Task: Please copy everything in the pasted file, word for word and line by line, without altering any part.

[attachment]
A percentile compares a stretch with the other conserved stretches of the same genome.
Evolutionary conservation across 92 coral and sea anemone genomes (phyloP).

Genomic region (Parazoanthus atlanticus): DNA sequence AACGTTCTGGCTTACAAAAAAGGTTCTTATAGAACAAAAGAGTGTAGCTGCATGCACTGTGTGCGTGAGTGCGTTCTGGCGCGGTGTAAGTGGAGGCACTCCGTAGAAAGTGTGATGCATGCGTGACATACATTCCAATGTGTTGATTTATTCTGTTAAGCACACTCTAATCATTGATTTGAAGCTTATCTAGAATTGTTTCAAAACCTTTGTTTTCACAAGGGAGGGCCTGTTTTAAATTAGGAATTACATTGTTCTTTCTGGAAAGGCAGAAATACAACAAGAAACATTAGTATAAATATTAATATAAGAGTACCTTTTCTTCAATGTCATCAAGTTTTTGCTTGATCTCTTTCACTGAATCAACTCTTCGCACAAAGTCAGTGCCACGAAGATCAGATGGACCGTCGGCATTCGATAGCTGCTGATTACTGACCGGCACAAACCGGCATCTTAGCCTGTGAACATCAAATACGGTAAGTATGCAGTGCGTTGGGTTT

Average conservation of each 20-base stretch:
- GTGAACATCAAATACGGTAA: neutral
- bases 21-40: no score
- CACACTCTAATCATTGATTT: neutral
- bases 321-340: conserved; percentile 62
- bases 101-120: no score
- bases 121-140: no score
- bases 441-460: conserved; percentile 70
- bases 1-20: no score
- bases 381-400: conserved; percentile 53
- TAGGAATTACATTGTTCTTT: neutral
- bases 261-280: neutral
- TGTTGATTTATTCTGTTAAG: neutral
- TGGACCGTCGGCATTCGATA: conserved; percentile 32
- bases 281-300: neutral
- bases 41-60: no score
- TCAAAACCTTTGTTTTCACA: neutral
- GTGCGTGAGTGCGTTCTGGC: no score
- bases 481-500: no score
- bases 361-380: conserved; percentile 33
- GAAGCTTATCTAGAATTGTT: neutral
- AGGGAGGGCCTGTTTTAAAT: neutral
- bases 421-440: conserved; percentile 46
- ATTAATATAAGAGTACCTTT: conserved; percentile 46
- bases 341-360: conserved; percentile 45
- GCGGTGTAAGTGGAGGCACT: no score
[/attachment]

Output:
A percentile compares a stretch with the other conserved stretches of the same genome.
Evolutionary conservation across 92 coral and sea anemone genomes (phyloP).

Genomic region (Parazoanthus atlanticus): DNA sequence AACGTTCTGGCTTACAAAAAAGGTTCTTATAGAACAAAAGAGTGTAGCTGCATGCACTGTGTGCGTGAGTGCGTTCTGGCGCGGTGTAAGTGGAGGCACTCCGTAGAAAGTGTGATGCATGCGTGACATACATTCCAATGTGTTGATTTATTCTGTTAAGCACACTCTAATCATTGATTTGAAGCTTATCTAGAATTGTTTCAAAACCTTTGTTTTCACAAGGGAGGGCCTGTTTTAAATTAGGAATTACATTGTTCTTTCTGGAAAGGCAGAAATACAACAAGAAACATTAGTATAAATATTAATATAAGAGTACCTTTTCTTCAATGTCATCAAGTTTTTGCTTGATCTCTTTCACTGAATCAACTCTTCGCACAAAGTCAGTGCCACGAAGATCAGATGGACCGTCGGCATTCGATAGCTGCTGATTACTGACCGGCACAAACCGGCATCTTAGCCTGTGAACATCAAATACGGTAAGTATGCAGTGCGTTGGGTTT

Average conservation of each 20-base stretch:
- GTGAACATCAAATACGGTAA: neutral
- bases 21-40: no score
- CACACTCTAATCATTGATTT: neutral
- bases 321-340: conserved; percentile 62
- bases 101-120: no score
- bases 121-140: no score
- bases 441-460: conserved; percentile 70
- bases 1-20: no score
- bases 381-400: conserved; percentile 53
- TAGGAATTACATTGTTCTTT: neutral
- bases 261-280: neutral
- TGTTGATTTATTCTGTTAAG: neutral
- TGGACCGTCGGCATTCGATA: conserved; percentile 32
- bases 281-300: neutral
- bases 41-60: no score
- TCAAAACCTTTGTTTTCACA: neutral
- GTGCGTGAGTGCGTTCTGGC: no score
- bases 481-500: no score
- bases 361-380: conserved; percentile 33
- GAAGCTTATCTAGAATTGTT: neutral
- AGGGAGGGCCTGTTTTAAAT: neutral
- bases 421-440: conserved; percentile 46
- ATTAATATAAGAGTACCTTT: conserved; percentile 46
- bases 341-360: conserved; percentile 45
- GCGGTGTAAGTGGAGGCACT: no score